Like other Sierras, the Denali has a choice of engines. Base is the 5.3L V8, while optional is the 6.2L V8. I had the latter engine which produced 420 horsepower and 460 pound-feet of torque. This comes paired with a new eight-speed automatic. As I wrote in my Escalade review, the engine has power available throughout the rev range and sounds more like a Corvette. That pretty much carries over to Sierra Denali except for one key item. The 6.2 feels slightly more potent in the truck thanks to a lower curb weight. If you are not careful with the accelerator you will cause the rear wheels to chirp. The eight-speed automatic kept the truck going with smooth shifts and a noticeable improvement in fuel economy. My average for the week in the Sierra Denali was 16 MPG. Not bad considering the EPA ratings of 15 City/21 Highway/17 Combined.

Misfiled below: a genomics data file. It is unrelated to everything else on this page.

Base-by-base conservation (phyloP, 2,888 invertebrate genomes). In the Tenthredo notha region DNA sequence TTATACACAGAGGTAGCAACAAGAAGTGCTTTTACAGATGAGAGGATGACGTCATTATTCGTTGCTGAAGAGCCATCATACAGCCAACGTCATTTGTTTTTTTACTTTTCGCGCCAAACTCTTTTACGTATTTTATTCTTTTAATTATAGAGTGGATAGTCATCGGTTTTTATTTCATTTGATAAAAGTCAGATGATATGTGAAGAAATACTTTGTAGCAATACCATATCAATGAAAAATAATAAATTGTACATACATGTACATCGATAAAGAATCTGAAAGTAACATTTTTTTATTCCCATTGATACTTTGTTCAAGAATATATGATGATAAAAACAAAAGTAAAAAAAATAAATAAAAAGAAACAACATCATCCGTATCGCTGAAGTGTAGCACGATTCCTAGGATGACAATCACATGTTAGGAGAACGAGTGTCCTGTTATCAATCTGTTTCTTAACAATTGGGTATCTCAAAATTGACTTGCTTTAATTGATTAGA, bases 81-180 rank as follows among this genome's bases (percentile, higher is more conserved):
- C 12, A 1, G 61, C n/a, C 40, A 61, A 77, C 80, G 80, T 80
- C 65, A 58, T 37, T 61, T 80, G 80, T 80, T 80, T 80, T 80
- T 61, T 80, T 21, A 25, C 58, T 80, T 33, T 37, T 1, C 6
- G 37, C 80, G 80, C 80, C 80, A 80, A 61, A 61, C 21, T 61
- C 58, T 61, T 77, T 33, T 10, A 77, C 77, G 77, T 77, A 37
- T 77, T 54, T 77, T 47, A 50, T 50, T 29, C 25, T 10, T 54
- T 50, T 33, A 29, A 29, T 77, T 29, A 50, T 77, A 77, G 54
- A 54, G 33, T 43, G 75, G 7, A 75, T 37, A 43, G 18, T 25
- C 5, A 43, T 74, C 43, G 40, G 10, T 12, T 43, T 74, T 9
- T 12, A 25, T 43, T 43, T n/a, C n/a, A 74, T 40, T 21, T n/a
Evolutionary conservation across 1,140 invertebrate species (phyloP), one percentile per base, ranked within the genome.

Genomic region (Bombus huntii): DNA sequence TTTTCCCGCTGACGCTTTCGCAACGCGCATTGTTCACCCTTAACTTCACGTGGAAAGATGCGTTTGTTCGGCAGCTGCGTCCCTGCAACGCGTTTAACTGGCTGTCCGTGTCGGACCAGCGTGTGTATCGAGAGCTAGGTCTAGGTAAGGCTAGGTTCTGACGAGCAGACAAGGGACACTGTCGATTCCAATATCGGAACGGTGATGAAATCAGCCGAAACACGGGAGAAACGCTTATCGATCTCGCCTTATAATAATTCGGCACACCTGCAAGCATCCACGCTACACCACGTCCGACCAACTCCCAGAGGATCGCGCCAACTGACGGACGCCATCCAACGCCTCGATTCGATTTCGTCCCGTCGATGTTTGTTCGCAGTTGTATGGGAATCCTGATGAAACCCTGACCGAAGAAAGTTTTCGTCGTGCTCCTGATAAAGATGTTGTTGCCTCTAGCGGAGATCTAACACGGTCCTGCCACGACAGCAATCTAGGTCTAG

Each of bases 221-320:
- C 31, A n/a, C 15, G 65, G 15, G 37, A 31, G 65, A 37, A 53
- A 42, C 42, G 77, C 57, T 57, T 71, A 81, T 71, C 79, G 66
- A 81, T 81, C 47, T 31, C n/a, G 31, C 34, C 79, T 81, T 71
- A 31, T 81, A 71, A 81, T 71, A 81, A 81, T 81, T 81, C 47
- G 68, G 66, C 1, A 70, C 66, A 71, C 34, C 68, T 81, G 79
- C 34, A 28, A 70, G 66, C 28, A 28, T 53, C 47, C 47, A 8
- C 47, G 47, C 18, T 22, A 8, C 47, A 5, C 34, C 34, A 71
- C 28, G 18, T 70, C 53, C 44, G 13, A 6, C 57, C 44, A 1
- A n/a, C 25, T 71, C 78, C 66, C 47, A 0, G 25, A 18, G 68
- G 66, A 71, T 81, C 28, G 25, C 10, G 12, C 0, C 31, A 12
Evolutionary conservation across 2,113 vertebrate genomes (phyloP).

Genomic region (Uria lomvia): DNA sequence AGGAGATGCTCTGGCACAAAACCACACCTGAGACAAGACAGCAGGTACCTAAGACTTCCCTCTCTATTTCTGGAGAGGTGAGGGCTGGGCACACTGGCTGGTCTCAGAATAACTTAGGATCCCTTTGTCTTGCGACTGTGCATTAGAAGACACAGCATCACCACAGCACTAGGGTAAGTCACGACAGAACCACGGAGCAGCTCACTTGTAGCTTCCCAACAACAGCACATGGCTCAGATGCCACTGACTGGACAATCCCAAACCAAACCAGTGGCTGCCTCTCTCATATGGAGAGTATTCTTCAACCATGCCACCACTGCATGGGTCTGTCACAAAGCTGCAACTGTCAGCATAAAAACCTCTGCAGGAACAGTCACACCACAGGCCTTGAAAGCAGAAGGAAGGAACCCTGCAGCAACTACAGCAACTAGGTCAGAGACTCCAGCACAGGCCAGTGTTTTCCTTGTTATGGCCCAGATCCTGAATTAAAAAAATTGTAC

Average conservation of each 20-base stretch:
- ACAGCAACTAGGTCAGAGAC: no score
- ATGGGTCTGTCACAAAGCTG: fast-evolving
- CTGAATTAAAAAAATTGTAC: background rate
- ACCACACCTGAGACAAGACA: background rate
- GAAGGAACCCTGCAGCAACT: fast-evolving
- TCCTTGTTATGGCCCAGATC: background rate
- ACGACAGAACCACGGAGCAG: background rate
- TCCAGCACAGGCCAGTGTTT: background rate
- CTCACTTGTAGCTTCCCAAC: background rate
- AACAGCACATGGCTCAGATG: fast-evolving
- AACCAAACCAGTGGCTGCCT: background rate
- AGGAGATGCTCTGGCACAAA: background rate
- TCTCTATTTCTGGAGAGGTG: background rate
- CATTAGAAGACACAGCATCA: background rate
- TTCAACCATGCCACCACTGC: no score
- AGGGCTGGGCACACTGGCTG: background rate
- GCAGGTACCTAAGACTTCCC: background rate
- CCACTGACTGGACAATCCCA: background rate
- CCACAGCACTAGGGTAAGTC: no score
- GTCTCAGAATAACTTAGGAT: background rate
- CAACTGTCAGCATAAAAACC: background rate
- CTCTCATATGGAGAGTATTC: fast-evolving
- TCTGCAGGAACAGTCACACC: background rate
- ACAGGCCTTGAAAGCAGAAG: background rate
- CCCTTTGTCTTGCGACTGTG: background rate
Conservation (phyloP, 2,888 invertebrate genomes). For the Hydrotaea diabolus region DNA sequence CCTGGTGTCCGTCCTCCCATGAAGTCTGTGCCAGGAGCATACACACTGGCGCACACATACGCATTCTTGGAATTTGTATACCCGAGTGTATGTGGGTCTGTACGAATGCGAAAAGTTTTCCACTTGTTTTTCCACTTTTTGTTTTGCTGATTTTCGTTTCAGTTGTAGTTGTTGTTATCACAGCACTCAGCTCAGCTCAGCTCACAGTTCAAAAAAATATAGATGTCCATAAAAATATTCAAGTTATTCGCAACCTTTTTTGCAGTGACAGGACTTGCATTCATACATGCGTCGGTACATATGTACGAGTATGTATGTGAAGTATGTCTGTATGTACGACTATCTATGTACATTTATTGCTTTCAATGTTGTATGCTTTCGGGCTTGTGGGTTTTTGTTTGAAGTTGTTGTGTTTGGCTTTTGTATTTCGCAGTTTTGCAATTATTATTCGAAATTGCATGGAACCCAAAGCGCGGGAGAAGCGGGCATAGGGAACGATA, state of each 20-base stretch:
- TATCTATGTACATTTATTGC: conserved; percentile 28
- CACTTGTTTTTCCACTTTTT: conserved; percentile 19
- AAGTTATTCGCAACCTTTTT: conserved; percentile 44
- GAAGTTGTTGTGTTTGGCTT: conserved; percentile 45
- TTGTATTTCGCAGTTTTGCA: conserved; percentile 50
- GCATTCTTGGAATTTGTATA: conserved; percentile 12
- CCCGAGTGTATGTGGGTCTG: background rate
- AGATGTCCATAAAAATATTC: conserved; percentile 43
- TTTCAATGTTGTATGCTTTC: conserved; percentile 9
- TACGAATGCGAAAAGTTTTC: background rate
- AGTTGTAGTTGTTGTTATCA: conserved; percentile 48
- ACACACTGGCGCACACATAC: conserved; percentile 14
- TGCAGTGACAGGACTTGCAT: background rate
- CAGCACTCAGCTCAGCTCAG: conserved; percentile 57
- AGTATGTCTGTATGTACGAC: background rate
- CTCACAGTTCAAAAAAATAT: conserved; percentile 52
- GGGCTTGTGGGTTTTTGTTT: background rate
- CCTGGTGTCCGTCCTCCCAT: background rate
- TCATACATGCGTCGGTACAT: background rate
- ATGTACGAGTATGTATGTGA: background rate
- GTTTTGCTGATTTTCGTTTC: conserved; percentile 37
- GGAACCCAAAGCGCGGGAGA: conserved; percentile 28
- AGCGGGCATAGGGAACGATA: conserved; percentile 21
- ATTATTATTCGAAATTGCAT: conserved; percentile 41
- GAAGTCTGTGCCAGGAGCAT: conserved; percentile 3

One item that surprised me when driving the Sierra Denali was how bouncy the ride was when compared to the last Sierra 1500 I drove. Despite the truck featuring GM’s Magnaride shocks, the Sierra 1500 Denali was bouncy and choppy thanks to the 20-inch wheels. If you have a load in the bed, the choppy ride goes away. Also expect a fair amount of wind and road noise due to the large tires and boxy shape.

     

    While the current-generation GMC Sierra Denali 1500 is a step forward from its predecessor, it falls way behind the competition in terms of luxuries and ride. The 6.2L V8 and eight-speed combination do claw back some good points. But I think its time for GMC to step back and figure out what Denali means to the Sierra.